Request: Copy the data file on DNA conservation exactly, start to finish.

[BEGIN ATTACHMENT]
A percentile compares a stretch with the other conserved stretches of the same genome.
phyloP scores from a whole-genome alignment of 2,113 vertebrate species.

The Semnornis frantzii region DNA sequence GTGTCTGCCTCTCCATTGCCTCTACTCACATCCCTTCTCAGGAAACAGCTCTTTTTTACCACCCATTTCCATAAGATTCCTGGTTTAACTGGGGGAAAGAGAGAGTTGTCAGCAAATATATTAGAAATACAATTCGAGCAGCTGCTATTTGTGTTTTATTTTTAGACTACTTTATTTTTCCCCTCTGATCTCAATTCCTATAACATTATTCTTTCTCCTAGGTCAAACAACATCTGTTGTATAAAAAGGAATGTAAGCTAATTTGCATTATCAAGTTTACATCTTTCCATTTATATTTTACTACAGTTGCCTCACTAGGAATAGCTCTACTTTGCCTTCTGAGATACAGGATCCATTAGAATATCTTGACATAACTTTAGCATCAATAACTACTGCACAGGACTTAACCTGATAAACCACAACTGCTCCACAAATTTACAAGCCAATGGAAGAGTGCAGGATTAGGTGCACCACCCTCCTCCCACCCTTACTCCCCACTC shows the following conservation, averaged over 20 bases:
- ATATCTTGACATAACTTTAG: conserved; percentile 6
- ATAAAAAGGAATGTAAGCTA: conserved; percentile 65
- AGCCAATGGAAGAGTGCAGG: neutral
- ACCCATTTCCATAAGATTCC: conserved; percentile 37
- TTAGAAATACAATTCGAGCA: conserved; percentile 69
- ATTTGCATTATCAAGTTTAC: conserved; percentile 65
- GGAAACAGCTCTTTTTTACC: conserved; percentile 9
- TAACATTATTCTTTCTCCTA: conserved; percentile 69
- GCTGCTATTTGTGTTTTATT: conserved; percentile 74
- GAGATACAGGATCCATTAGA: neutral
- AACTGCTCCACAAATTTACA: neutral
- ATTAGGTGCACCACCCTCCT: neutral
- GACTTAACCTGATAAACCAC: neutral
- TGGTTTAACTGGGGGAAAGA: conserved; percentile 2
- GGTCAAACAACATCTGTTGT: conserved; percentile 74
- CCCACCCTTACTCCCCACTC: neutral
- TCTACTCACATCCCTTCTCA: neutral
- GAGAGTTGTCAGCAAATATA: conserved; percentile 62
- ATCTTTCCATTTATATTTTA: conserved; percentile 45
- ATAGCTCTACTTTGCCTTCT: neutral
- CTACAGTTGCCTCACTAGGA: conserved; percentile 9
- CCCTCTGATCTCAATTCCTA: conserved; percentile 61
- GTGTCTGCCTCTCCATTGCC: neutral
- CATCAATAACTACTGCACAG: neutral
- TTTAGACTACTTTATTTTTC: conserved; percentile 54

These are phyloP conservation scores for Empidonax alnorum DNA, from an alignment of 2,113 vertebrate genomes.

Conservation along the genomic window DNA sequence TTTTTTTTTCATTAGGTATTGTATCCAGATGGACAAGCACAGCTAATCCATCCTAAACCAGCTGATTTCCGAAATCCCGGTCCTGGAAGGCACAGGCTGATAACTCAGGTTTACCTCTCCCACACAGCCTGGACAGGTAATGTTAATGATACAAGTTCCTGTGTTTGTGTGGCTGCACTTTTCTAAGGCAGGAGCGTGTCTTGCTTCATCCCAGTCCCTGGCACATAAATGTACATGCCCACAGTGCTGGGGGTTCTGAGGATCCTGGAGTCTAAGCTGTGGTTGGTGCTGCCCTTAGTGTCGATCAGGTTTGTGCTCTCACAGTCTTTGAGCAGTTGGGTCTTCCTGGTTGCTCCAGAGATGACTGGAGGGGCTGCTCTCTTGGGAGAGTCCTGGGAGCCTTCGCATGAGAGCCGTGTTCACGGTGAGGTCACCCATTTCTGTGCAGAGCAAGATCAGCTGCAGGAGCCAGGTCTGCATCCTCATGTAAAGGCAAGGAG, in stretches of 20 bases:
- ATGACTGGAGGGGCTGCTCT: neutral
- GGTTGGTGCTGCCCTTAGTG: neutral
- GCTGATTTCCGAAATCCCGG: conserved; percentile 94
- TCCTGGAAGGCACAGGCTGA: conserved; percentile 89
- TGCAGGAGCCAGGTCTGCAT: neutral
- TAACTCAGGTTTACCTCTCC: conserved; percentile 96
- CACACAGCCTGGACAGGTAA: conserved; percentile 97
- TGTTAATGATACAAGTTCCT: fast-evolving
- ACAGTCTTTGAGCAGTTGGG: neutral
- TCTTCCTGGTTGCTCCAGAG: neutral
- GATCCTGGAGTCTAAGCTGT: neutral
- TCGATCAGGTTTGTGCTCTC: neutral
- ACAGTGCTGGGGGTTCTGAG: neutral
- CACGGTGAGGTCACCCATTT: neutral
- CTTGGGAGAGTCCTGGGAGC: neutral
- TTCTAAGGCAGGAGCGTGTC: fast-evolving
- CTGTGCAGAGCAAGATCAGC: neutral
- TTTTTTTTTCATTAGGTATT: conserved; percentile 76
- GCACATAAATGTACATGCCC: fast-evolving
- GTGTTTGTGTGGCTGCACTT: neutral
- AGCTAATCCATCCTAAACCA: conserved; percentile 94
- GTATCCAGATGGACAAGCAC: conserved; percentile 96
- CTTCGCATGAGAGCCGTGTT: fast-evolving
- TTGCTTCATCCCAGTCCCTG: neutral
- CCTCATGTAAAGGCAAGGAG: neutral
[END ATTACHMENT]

A percentile compares a stretch with the other conserved stretches of the same genome.
phyloP scores from a whole-genome alignment of 2,113 vertebrate species.

The Semnornis frantzii region DNA sequence GTGTCTGCCTCTCCATTGCCTCTACTCACATCCCTTCTCAGGAAACAGCTCTTTTTTACCACCCATTTCCATAAGATTCCTGGTTTAACTGGGGGAAAGAGAGAGTTGTCAGCAAATATATTAGAAATACAATTCGAGCAGCTGCTATTTGTGTTTTATTTTTAGACTACTTTATTTTTCCCCTCTGATCTCAATTCCTATAACATTATTCTTTCTCCTAGGTCAAACAACATCTGTTGTATAAAAAGGAATGTAAGCTAATTTGCATTATCAAGTTTACATCTTTCCATTTATATTTTACTACAGTTGCCTCACTAGGAATAGCTCTACTTTGCCTTCTGAGATACAGGATCCATTAGAATATCTTGACATAACTTTAGCATCAATAACTACTGCACAGGACTTAACCTGATAAACCACAACTGCTCCACAAATTTACAAGCCAATGGAAGAGTGCAGGATTAGGTGCACCACCCTCCTCCCACCCTTACTCCCCACTC shows the following conservation, averaged over 20 bases:
- ATATCTTGACATAACTTTAG: conserved; percentile 6
- ATAAAAAGGAATGTAAGCTA: conserved; percentile 65
- AGCCAATGGAAGAGTGCAGG: neutral
- ACCCATTTCCATAAGATTCC: conserved; percentile 37
- TTAGAAATACAATTCGAGCA: conserved; percentile 69
- ATTTGCATTATCAAGTTTAC: conserved; percentile 65
- GGAAACAGCTCTTTTTTACC: conserved; percentile 9
- TAACATTATTCTTTCTCCTA: conserved; percentile 69
- GCTGCTATTTGTGTTTTATT: conserved; percentile 74
- GAGATACAGGATCCATTAGA: neutral
- AACTGCTCCACAAATTTACA: neutral
- ATTAGGTGCACCACCCTCCT: neutral
- GACTTAACCTGATAAACCAC: neutral
- TGGTTTAACTGGGGGAAAGA: conserved; percentile 2
- GGTCAAACAACATCTGTTGT: conserved; percentile 74
- CCCACCCTTACTCCCCACTC: neutral
- TCTACTCACATCCCTTCTCA: neutral
- GAGAGTTGTCAGCAAATATA: conserved; percentile 62
- ATCTTTCCATTTATATTTTA: conserved; percentile 45
- ATAGCTCTACTTTGCCTTCT: neutral
- CTACAGTTGCCTCACTAGGA: conserved; percentile 9
- CCCTCTGATCTCAATTCCTA: conserved; percentile 61
- GTGTCTGCCTCTCCATTGCC: neutral
- CATCAATAACTACTGCACAG: neutral
- TTTAGACTACTTTATTTTTC: conserved; percentile 54

These are phyloP conservation scores for Empidonax alnorum DNA, from an alignment of 2,113 vertebrate genomes.

Conservation along the genomic window DNA sequence TTTTTTTTTCATTAGGTATTGTATCCAGATGGACAAGCACAGCTAATCCATCCTAAACCAGCTGATTTCCGAAATCCCGGTCCTGGAAGGCACAGGCTGATAACTCAGGTTTACCTCTCCCACACAGCCTGGACAGGTAATGTTAATGATACAAGTTCCTGTGTTTGTGTGGCTGCACTTTTCTAAGGCAGGAGCGTGTCTTGCTTCATCCCAGTCCCTGGCACATAAATGTACATGCCCACAGTGCTGGGGGTTCTGAGGATCCTGGAGTCTAAGCTGTGGTTGGTGCTGCCCTTAGTGTCGATCAGGTTTGTGCTCTCACAGTCTTTGAGCAGTTGGGTCTTCCTGGTTGCTCCAGAGATGACTGGAGGGGCTGCTCTCTTGGGAGAGTCCTGGGAGCCTTCGCATGAGAGCCGTGTTCACGGTGAGGTCACCCATTTCTGTGCAGAGCAAGATCAGCTGCAGGAGCCAGGTCTGCATCCTCATGTAAAGGCAAGGAG, in stretches of 20 bases:
- ATGACTGGAGGGGCTGCTCT: neutral
- GGTTGGTGCTGCCCTTAGTG: neutral
- GCTGATTTCCGAAATCCCGG: conserved; percentile 94
- TCCTGGAAGGCACAGGCTGA: conserved; percentile 89
- TGCAGGAGCCAGGTCTGCAT: neutral
- TAACTCAGGTTTACCTCTCC: conserved; percentile 96
- CACACAGCCTGGACAGGTAA: conserved; percentile 97
- TGTTAATGATACAAGTTCCT: fast-evolving
- ACAGTCTTTGAGCAGTTGGG: neutral
- TCTTCCTGGTTGCTCCAGAG: neutral
- GATCCTGGAGTCTAAGCTGT: neutral
- TCGATCAGGTTTGTGCTCTC: neutral
- ACAGTGCTGGGGGTTCTGAG: neutral
- CACGGTGAGGTCACCCATTT: neutral
- CTTGGGAGAGTCCTGGGAGC: neutral
- TTCTAAGGCAGGAGCGTGTC: fast-evolving
- CTGTGCAGAGCAAGATCAGC: neutral
- TTTTTTTTTCATTAGGTATT: conserved; percentile 76
- GCACATAAATGTACATGCCC: fast-evolving
- GTGTTTGTGTGGCTGCACTT: neutral
- AGCTAATCCATCCTAAACCA: conserved; percentile 94
- GTATCCAGATGGACAAGCAC: conserved; percentile 96
- CTTCGCATGAGAGCCGTGTT: fast-evolving
- TTGCTTCATCCCAGTCCCTG: neutral
- CCTCATGTAAAGGCAAGGAG: neutral